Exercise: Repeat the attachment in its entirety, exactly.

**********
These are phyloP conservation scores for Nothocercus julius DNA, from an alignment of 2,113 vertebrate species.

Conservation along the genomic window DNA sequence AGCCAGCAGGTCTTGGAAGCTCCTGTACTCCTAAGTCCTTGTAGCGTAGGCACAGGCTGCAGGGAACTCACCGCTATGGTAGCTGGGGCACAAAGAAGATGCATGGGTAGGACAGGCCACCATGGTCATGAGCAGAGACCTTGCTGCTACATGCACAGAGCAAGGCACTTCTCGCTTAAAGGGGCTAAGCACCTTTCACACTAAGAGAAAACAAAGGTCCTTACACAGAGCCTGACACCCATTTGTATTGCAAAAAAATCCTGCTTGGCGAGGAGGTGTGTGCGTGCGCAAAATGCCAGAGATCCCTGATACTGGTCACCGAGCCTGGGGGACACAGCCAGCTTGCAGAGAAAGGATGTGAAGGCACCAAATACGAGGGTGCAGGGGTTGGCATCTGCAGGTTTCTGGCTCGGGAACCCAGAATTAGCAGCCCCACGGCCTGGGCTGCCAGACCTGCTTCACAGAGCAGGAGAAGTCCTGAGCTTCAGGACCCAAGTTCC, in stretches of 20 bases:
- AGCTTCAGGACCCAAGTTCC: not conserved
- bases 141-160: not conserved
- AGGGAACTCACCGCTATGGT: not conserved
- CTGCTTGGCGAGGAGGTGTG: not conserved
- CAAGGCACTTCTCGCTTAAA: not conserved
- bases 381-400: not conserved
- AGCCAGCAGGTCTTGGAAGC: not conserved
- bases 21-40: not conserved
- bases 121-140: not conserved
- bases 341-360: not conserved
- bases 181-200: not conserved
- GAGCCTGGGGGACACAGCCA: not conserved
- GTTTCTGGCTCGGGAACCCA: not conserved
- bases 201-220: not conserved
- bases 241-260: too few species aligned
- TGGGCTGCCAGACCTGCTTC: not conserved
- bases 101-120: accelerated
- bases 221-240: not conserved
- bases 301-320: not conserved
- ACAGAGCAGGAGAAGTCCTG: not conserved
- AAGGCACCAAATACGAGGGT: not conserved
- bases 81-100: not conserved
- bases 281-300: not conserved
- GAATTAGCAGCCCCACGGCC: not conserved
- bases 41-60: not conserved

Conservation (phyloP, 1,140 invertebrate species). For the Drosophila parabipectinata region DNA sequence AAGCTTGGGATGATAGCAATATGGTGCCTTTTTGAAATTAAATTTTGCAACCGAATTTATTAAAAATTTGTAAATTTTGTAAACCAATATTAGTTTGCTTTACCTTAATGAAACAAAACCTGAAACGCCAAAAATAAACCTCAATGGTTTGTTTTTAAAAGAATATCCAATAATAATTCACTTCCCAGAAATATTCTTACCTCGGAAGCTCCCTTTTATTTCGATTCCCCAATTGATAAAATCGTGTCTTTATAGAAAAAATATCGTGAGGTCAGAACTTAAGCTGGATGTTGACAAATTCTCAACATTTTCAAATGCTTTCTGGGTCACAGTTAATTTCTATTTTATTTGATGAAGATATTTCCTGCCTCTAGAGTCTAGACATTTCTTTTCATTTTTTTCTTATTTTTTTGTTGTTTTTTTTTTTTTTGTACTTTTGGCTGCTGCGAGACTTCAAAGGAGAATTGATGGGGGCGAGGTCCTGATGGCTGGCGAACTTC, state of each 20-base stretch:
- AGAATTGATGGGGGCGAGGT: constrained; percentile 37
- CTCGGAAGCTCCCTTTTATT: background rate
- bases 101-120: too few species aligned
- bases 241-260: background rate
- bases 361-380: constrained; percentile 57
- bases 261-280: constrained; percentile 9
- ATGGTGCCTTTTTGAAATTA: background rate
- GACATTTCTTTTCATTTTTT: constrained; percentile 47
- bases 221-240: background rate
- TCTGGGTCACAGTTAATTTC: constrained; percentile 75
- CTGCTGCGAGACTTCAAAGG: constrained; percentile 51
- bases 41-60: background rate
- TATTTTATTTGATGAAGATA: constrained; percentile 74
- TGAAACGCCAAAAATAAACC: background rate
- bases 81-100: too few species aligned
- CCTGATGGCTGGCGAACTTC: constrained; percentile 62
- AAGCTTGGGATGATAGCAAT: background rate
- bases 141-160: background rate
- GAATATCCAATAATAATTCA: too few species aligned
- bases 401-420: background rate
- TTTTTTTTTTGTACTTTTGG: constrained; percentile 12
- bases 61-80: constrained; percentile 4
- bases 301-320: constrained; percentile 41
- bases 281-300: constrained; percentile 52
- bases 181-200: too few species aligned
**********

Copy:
These are phyloP conservation scores for Nothocercus julius DNA, from an alignment of 2,113 vertebrate species.

Conservation along the genomic window DNA sequence AGCCAGCAGGTCTTGGAAGCTCCTGTACTCCTAAGTCCTTGTAGCGTAGGCACAGGCTGCAGGGAACTCACCGCTATGGTAGCTGGGGCACAAAGAAGATGCATGGGTAGGACAGGCCACCATGGTCATGAGCAGAGACCTTGCTGCTACATGCACAGAGCAAGGCACTTCTCGCTTAAAGGGGCTAAGCACCTTTCACACTAAGAGAAAACAAAGGTCCTTACACAGAGCCTGACACCCATTTGTATTGCAAAAAAATCCTGCTTGGCGAGGAGGTGTGTGCGTGCGCAAAATGCCAGAGATCCCTGATACTGGTCACCGAGCCTGGGGGACACAGCCAGCTTGCAGAGAAAGGATGTGAAGGCACCAAATACGAGGGTGCAGGGGTTGGCATCTGCAGGTTTCTGGCTCGGGAACCCAGAATTAGCAGCCCCACGGCCTGGGCTGCCAGACCTGCTTCACAGAGCAGGAGAAGTCCTGAGCTTCAGGACCCAAGTTCC, in stretches of 20 bases:
- AGCTTCAGGACCCAAGTTCC: not conserved
- bases 141-160: not conserved
- AGGGAACTCACCGCTATGGT: not conserved
- CTGCTTGGCGAGGAGGTGTG: not conserved
- CAAGGCACTTCTCGCTTAAA: not conserved
- bases 381-400: not conserved
- AGCCAGCAGGTCTTGGAAGC: not conserved
- bases 21-40: not conserved
- bases 121-140: not conserved
- bases 341-360: not conserved
- bases 181-200: not conserved
- GAGCCTGGGGGACACAGCCA: not conserved
- GTTTCTGGCTCGGGAACCCA: not conserved
- bases 201-220: not conserved
- bases 241-260: too few species aligned
- TGGGCTGCCAGACCTGCTTC: not conserved
- bases 101-120: accelerated
- bases 221-240: not conserved
- bases 301-320: not conserved
- ACAGAGCAGGAGAAGTCCTG: not conserved
- AAGGCACCAAATACGAGGGT: not conserved
- bases 81-100: not conserved
- bases 281-300: not conserved
- GAATTAGCAGCCCCACGGCC: not conserved
- bases 41-60: not conserved

Conservation (phyloP, 1,140 invertebrate species). For the Drosophila parabipectinata region DNA sequence AAGCTTGGGATGATAGCAATATGGTGCCTTTTTGAAATTAAATTTTGCAACCGAATTTATTAAAAATTTGTAAATTTTGTAAACCAATATTAGTTTGCTTTACCTTAATGAAACAAAACCTGAAACGCCAAAAATAAACCTCAATGGTTTGTTTTTAAAAGAATATCCAATAATAATTCACTTCCCAGAAATATTCTTACCTCGGAAGCTCCCTTTTATTTCGATTCCCCAATTGATAAAATCGTGTCTTTATAGAAAAAATATCGTGAGGTCAGAACTTAAGCTGGATGTTGACAAATTCTCAACATTTTCAAATGCTTTCTGGGTCACAGTTAATTTCTATTTTATTTGATGAAGATATTTCCTGCCTCTAGAGTCTAGACATTTCTTTTCATTTTTTTCTTATTTTTTTGTTGTTTTTTTTTTTTTTGTACTTTTGGCTGCTGCGAGACTTCAAAGGAGAATTGATGGGGGCGAGGTCCTGATGGCTGGCGAACTTC, state of each 20-base stretch:
- AGAATTGATGGGGGCGAGGT: constrained; percentile 37
- CTCGGAAGCTCCCTTTTATT: background rate
- bases 101-120: too few species aligned
- bases 241-260: background rate
- bases 361-380: constrained; percentile 57
- bases 261-280: constrained; percentile 9
- ATGGTGCCTTTTTGAAATTA: background rate
- GACATTTCTTTTCATTTTTT: constrained; percentile 47
- bases 221-240: background rate
- TCTGGGTCACAGTTAATTTC: constrained; percentile 75
- CTGCTGCGAGACTTCAAAGG: constrained; percentile 51
- bases 41-60: background rate
- TATTTTATTTGATGAAGATA: constrained; percentile 74
- TGAAACGCCAAAAATAAACC: background rate
- bases 81-100: too few species aligned
- CCTGATGGCTGGCGAACTTC: constrained; percentile 62
- AAGCTTGGGATGATAGCAAT: background rate
- bases 141-160: background rate
- GAATATCCAATAATAATTCA: too few species aligned
- bases 401-420: background rate
- TTTTTTTTTTGTACTTTTGG: constrained; percentile 12
- bases 61-80: constrained; percentile 4
- bases 301-320: constrained; percentile 41
- bases 281-300: constrained; percentile 52
- bases 181-200: too few species aligned